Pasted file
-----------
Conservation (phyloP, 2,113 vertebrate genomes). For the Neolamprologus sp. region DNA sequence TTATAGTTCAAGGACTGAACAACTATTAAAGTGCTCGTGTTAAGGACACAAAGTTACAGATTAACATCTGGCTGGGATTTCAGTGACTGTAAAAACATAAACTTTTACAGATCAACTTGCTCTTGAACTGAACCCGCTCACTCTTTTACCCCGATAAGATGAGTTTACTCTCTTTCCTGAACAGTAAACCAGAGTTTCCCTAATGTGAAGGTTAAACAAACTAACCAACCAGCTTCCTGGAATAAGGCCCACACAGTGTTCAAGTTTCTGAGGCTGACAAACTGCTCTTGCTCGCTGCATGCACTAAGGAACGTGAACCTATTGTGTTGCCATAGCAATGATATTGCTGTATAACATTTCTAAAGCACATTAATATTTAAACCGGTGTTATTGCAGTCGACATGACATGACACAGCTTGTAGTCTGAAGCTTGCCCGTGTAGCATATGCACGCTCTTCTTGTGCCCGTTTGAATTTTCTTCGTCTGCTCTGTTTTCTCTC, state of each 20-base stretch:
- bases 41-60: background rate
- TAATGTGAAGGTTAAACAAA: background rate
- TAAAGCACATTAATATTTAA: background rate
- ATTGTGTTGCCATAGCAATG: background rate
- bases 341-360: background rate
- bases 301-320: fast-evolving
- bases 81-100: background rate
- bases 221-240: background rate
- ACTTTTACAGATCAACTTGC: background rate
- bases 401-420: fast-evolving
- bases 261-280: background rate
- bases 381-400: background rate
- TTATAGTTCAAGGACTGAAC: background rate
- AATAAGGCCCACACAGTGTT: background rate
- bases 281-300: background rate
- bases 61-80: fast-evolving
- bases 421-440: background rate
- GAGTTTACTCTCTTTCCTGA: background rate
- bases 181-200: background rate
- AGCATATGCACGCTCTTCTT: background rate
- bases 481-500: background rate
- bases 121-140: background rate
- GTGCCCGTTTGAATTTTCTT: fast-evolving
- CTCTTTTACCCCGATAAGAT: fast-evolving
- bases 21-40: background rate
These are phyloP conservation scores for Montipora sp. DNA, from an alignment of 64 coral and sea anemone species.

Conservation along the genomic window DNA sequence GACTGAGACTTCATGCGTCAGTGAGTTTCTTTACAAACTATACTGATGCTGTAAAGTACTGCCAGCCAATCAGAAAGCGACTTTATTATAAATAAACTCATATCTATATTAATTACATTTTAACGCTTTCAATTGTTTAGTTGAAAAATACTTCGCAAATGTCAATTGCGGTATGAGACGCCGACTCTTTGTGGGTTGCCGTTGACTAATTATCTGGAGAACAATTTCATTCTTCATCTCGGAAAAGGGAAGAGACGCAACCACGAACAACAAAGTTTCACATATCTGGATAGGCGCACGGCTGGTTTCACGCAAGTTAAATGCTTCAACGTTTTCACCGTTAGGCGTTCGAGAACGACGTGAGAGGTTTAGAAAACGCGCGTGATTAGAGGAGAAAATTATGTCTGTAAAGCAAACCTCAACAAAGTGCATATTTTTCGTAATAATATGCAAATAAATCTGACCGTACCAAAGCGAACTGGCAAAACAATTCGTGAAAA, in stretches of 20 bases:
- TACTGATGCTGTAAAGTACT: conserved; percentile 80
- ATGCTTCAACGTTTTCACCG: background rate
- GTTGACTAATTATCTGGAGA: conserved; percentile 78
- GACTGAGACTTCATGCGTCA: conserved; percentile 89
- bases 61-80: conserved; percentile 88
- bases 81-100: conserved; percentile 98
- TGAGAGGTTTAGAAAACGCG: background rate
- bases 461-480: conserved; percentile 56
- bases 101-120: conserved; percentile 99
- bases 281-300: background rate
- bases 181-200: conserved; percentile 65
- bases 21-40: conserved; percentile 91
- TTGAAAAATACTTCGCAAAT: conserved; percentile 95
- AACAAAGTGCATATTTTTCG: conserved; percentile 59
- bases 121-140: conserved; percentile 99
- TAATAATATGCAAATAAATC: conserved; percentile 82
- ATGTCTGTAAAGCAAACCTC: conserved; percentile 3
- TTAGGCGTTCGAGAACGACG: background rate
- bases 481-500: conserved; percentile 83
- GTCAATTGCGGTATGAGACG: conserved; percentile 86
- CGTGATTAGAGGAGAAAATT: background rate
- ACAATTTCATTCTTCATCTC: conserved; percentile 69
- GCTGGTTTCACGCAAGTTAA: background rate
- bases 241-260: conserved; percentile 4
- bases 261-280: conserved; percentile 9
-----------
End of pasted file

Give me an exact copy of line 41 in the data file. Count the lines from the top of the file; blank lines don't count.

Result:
- TTGAAAAATACTTCGCAAAT: conserved; percentile 95